Authorities released bodycam footage showing five Memphis Police Department officers brutally beating 29-year-old Tyre Nichols following a traffic stop.
In four different clips, officers are seen spraying Nichols with what appears to be pepper spray, beating him with a baton and kicking him in the head.
One of the clips is from a pole camera. It shows the officers beating Nichols and standing around after they subdue him.
Nichols remained on the ground for about 25 minutes without police or medical personnel addressing his injuries. Nichols' face was beaten and bloodied.
Emergency crews brought out a gurney but he remained on the ground for several minutes before an ambulance drives into view.
Nichols died on Jan. 10, three days after the incident. He was reportedly returning home from taking pictures at a park when he was pulled over.
The officers -- Tadarrius Bean, Demetrius Haley, Emmitt Martin III, Desmond Mills, Jr. and Justin Smith -- were fired and charged with second-degree murder and other crimes.
The Shelby County sheriff announced Friday that two deputies on the scene after the beating were relieved of their duties pending the outcome of an internal investigation.
Nichols' family got an opportunity to watch the video prior to it being released to the public. RowVaughn Wells, Nichols' mother, said Friday that she could not watch the video in its entirety due to its graphic nature.
“What I’ve heard is very horrific, very horrific. And any of you who have children, please don’t let them see it,” she said.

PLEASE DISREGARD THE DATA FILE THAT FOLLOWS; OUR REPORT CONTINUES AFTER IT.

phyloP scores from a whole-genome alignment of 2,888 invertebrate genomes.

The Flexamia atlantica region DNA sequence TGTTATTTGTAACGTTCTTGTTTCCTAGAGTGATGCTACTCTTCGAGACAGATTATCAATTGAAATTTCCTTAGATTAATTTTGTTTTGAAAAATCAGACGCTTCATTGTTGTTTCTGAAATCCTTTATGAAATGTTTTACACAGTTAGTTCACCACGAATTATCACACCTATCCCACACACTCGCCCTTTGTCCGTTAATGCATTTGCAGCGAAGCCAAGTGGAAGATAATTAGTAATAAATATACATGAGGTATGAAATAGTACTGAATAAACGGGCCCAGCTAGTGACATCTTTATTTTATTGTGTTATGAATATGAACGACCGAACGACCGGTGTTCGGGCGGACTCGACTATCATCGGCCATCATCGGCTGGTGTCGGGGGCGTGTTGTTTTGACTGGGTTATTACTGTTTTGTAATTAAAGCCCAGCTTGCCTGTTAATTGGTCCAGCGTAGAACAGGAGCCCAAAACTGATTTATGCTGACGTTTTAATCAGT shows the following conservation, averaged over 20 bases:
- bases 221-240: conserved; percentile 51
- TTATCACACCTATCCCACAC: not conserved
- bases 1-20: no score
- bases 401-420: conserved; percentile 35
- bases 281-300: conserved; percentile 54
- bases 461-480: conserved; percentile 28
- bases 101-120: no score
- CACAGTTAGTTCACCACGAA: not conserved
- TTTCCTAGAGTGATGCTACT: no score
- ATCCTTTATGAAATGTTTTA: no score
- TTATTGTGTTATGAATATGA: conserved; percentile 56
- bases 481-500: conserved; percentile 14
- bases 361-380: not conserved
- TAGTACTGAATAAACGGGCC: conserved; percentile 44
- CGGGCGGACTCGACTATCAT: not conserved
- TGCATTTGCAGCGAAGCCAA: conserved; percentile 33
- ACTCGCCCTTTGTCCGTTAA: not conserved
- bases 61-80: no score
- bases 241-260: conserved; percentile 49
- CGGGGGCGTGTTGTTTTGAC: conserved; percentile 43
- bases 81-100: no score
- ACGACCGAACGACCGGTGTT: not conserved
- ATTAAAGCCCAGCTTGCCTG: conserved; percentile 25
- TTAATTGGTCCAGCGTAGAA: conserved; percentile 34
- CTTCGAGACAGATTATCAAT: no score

Wells added that the five police officers are a “disgrace” who brought shame to their families and their community. "For me to find out my son was calling out my name and I was only feet away and didn't even hear him, you have no clue how I feel right now," she said.
Memphis Mayor Jim Strickland said Thursday that the video's release is an attempt to be transparent with the community.
"The actions of these officers were awful, and no one, including law enforcement, is above the law," he said. "I assure you we will do everything we can to keep this type of heinous act from happening again."
The Department of Justice said on Friday that it opened a civil rights investigation into the case. FBI Director Christopher Wray said he was "appalled" by was he saw in the video."I am struggling to find a stronger word, but I was appalled," Wray said.
Wray said all FBI field offices have been alerted to coordinate a response to protests that could potentially get out of hand in response to the actions of the former officers.